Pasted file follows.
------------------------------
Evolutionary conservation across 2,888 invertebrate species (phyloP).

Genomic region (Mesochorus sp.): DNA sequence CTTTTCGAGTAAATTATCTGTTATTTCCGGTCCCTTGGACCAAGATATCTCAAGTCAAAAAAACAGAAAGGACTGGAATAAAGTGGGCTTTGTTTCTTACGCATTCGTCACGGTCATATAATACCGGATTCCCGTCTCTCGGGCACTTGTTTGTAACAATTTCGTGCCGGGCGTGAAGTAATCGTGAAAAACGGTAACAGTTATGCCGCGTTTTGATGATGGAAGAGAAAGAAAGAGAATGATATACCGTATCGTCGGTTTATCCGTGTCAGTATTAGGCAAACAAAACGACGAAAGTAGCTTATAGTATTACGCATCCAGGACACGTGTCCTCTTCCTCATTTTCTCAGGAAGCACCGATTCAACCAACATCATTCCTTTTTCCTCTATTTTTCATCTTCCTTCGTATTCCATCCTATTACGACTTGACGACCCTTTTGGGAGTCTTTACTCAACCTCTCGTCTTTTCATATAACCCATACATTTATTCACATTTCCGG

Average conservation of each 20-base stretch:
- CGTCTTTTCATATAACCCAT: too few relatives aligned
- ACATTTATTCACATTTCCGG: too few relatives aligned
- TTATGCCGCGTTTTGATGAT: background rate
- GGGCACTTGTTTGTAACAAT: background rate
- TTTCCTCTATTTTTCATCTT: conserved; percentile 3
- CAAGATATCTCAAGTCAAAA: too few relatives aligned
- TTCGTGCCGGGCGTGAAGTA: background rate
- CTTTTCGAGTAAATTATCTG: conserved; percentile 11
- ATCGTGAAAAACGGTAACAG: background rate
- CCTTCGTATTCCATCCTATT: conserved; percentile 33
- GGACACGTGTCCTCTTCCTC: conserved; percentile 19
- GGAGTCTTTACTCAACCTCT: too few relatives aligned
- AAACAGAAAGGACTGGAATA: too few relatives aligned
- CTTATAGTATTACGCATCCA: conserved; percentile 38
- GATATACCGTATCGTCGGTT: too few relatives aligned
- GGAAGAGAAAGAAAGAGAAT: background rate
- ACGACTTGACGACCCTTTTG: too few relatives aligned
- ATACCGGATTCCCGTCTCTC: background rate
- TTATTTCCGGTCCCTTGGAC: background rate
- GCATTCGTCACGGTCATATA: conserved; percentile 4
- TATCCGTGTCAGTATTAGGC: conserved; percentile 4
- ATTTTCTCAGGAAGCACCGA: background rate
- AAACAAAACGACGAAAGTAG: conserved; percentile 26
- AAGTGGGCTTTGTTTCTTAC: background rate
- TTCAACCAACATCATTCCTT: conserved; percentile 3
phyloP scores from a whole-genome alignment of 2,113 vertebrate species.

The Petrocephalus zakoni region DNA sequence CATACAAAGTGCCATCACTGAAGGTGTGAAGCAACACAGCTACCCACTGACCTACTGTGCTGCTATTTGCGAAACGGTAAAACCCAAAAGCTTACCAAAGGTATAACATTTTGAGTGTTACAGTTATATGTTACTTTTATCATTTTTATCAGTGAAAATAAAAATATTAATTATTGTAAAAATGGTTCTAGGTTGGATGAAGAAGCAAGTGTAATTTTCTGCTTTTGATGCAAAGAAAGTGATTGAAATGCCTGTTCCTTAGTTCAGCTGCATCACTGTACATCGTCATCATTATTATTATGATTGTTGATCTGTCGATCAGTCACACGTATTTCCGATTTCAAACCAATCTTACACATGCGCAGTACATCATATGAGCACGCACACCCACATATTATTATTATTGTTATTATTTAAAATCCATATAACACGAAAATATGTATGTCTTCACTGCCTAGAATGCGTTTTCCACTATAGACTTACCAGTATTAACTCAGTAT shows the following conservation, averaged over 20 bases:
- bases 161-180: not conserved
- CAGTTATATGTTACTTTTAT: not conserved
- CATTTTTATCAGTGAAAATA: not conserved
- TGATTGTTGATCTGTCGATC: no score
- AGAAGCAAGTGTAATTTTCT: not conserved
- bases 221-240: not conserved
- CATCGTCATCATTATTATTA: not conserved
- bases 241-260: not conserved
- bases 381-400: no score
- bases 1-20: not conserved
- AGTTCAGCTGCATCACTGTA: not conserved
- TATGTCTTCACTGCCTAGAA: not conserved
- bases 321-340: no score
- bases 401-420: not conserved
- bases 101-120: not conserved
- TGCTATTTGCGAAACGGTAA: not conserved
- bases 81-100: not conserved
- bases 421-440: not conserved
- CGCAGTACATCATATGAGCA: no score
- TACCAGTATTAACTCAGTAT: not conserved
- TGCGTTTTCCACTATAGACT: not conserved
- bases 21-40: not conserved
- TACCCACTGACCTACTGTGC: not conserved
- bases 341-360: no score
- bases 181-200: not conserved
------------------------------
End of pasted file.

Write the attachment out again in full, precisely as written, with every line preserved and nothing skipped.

Evolutionary conservation across 2,888 invertebrate species (phyloP).

Genomic region (Mesochorus sp.): DNA sequence CTTTTCGAGTAAATTATCTGTTATTTCCGGTCCCTTGGACCAAGATATCTCAAGTCAAAAAAACAGAAAGGACTGGAATAAAGTGGGCTTTGTTTCTTACGCATTCGTCACGGTCATATAATACCGGATTCCCGTCTCTCGGGCACTTGTTTGTAACAATTTCGTGCCGGGCGTGAAGTAATCGTGAAAAACGGTAACAGTTATGCCGCGTTTTGATGATGGAAGAGAAAGAAAGAGAATGATATACCGTATCGTCGGTTTATCCGTGTCAGTATTAGGCAAACAAAACGACGAAAGTAGCTTATAGTATTACGCATCCAGGACACGTGTCCTCTTCCTCATTTTCTCAGGAAGCACCGATTCAACCAACATCATTCCTTTTTCCTCTATTTTTCATCTTCCTTCGTATTCCATCCTATTACGACTTGACGACCCTTTTGGGAGTCTTTACTCAACCTCTCGTCTTTTCATATAACCCATACATTTATTCACATTTCCGG

Average conservation of each 20-base stretch:
- CGTCTTTTCATATAACCCAT: too few relatives aligned
- ACATTTATTCACATTTCCGG: too few relatives aligned
- TTATGCCGCGTTTTGATGAT: background rate
- GGGCACTTGTTTGTAACAAT: background rate
- TTTCCTCTATTTTTCATCTT: conserved; percentile 3
- CAAGATATCTCAAGTCAAAA: too few relatives aligned
- TTCGTGCCGGGCGTGAAGTA: background rate
- CTTTTCGAGTAAATTATCTG: conserved; percentile 11
- ATCGTGAAAAACGGTAACAG: background rate
- CCTTCGTATTCCATCCTATT: conserved; percentile 33
- GGACACGTGTCCTCTTCCTC: conserved; percentile 19
- GGAGTCTTTACTCAACCTCT: too few relatives aligned
- AAACAGAAAGGACTGGAATA: too few relatives aligned
- CTTATAGTATTACGCATCCA: conserved; percentile 38
- GATATACCGTATCGTCGGTT: too few relatives aligned
- GGAAGAGAAAGAAAGAGAAT: background rate
- ACGACTTGACGACCCTTTTG: too few relatives aligned
- ATACCGGATTCCCGTCTCTC: background rate
- TTATTTCCGGTCCCTTGGAC: background rate
- GCATTCGTCACGGTCATATA: conserved; percentile 4
- TATCCGTGTCAGTATTAGGC: conserved; percentile 4
- ATTTTCTCAGGAAGCACCGA: background rate
- AAACAAAACGACGAAAGTAG: conserved; percentile 26
- AAGTGGGCTTTGTTTCTTAC: background rate
- TTCAACCAACATCATTCCTT: conserved; percentile 3
phyloP scores from a whole-genome alignment of 2,113 vertebrate species.

The Petrocephalus zakoni region DNA sequence CATACAAAGTGCCATCACTGAAGGTGTGAAGCAACACAGCTACCCACTGACCTACTGTGCTGCTATTTGCGAAACGGTAAAACCCAAAAGCTTACCAAAGGTATAACATTTTGAGTGTTACAGTTATATGTTACTTTTATCATTTTTATCAGTGAAAATAAAAATATTAATTATTGTAAAAATGGTTCTAGGTTGGATGAAGAAGCAAGTGTAATTTTCTGCTTTTGATGCAAAGAAAGTGATTGAAATGCCTGTTCCTTAGTTCAGCTGCATCACTGTACATCGTCATCATTATTATTATGATTGTTGATCTGTCGATCAGTCACACGTATTTCCGATTTCAAACCAATCTTACACATGCGCAGTACATCATATGAGCACGCACACCCACATATTATTATTATTGTTATTATTTAAAATCCATATAACACGAAAATATGTATGTCTTCACTGCCTAGAATGCGTTTTCCACTATAGACTTACCAGTATTAACTCAGTAT shows the following conservation, averaged over 20 bases:
- bases 161-180: not conserved
- CAGTTATATGTTACTTTTAT: not conserved
- CATTTTTATCAGTGAAAATA: not conserved
- TGATTGTTGATCTGTCGATC: no score
- AGAAGCAAGTGTAATTTTCT: not conserved
- bases 221-240: not conserved
- CATCGTCATCATTATTATTA: not conserved
- bases 241-260: not conserved
- bases 381-400: no score
- bases 1-20: not conserved
- AGTTCAGCTGCATCACTGTA: not conserved
- TATGTCTTCACTGCCTAGAA: not conserved
- bases 321-340: no score
- bases 401-420: not conserved
- bases 101-120: not conserved
- TGCTATTTGCGAAACGGTAA: not conserved
- bases 81-100: not conserved
- bases 421-440: not conserved
- CGCAGTACATCATATGAGCA: no score
- TACCAGTATTAACTCAGTAT: not conserved
- TGCGTTTTCCACTATAGACT: not conserved
- bases 21-40: not conserved
- TACCCACTGACCTACTGTGC: not conserved
- bases 341-360: no score
- bases 181-200: not conserved